Discussion in 'Trading' started by marketsurfer, Jan 29, 2003.
ted turner just quit as vice chairman of AOL .
Each time AOL takes a hit, it looks like a better and better long term play. It's going to be a frickin wild ride, but its just too damn compelling.
But seriously, a $100 billion annual loss? They LOST more money than most companies are worth.
I thought it was a $45bln loss.
So, who's gonna be shorting AOL tomorrow morning?
4th quarter was $45 billion, $100 billion annual. The largest in US business history.
Yeah, but most of the loss is non-cash.
Btw, why is AOL such a compelling investment? I think it's a dog.
I'm talking from an investment standpoint, not a trade. Its trading below book, Time Warner is almost definitely going to get spun off in the next 12 months, ad revenues are starting to increase, and they just sold off a $800 million stake in a lousy electronics company to reduce their debt. Fundamentally, they should be valued higher. That is, if you believe in fundamentals.
But it is going to tank on the open tomorrow because of the Ted Turner resignation.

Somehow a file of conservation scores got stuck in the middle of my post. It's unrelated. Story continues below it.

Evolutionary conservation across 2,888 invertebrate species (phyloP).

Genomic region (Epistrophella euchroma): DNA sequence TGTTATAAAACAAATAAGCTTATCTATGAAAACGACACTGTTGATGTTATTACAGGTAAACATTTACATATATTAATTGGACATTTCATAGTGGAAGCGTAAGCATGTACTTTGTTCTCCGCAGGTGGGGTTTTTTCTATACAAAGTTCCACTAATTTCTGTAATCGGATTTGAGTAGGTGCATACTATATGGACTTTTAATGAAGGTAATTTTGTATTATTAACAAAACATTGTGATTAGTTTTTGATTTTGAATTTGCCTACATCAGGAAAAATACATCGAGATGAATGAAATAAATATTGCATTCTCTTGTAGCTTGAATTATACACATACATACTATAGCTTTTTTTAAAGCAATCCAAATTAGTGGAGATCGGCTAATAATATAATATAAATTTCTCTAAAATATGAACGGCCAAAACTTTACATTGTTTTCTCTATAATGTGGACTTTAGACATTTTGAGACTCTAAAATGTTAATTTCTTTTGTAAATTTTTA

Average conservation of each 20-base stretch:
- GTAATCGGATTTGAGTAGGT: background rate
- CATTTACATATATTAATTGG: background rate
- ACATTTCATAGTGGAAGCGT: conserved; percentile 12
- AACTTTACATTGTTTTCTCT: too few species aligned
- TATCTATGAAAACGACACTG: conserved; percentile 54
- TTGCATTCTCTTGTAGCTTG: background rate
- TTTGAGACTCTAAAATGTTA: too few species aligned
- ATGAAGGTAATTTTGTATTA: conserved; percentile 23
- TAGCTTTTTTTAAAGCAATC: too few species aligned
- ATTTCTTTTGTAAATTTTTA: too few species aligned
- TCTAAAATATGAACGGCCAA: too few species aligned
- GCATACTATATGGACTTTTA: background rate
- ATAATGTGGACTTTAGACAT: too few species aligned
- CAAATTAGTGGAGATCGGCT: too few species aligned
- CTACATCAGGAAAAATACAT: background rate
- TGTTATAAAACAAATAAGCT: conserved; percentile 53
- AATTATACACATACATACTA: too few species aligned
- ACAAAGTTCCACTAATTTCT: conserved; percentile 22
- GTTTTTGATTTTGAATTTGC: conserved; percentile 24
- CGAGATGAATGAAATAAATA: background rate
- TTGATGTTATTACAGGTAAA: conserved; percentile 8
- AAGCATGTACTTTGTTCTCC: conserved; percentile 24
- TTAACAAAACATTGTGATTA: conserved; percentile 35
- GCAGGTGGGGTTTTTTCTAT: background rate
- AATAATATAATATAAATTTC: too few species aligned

Dude, I always use the fundamentals.
First, the book value has been inflated by intangibles like goodwill. Today's write-off is a testament to that. Second, you think time Warner will be spun off? Not gonna happen anytime soon because the capital markets are in terrible shape. And, third, the $800 mln is a drop in the bucket compared to AOL's total debt.
2 great short plays are AOL & BRCM. (Keep in mind though that BRCM has been slaughtered nearly 40% this week alone) I especially like the contrarion perspective in that so many fund guys and so called gurus were calling the bottom for AOL when goof # 1 left a couple of weeks ago. It reminds me last year when for the first time ever AOL was flirting with the $20 mark. I forgot which house it was, but someone put in a buy limit order of $19 for some sick amount of shares, I think it was 100,000,000. Thus at that point in time, the bottom was supposed to be there. yeah, I wish I could have taken the other side of that trade.
BRCM is another classic, a billion+ dollar right down out of nowhere & the founder leaves. If we have learned anything from the past, just because the top dogs leave does not mean the worst is necessarily behind the company. In fact, many times the worst is just beginning for the stock price.
The AOL slopes are going to be freshly powdered. Time to go wax my skis.
Separate names with a comma.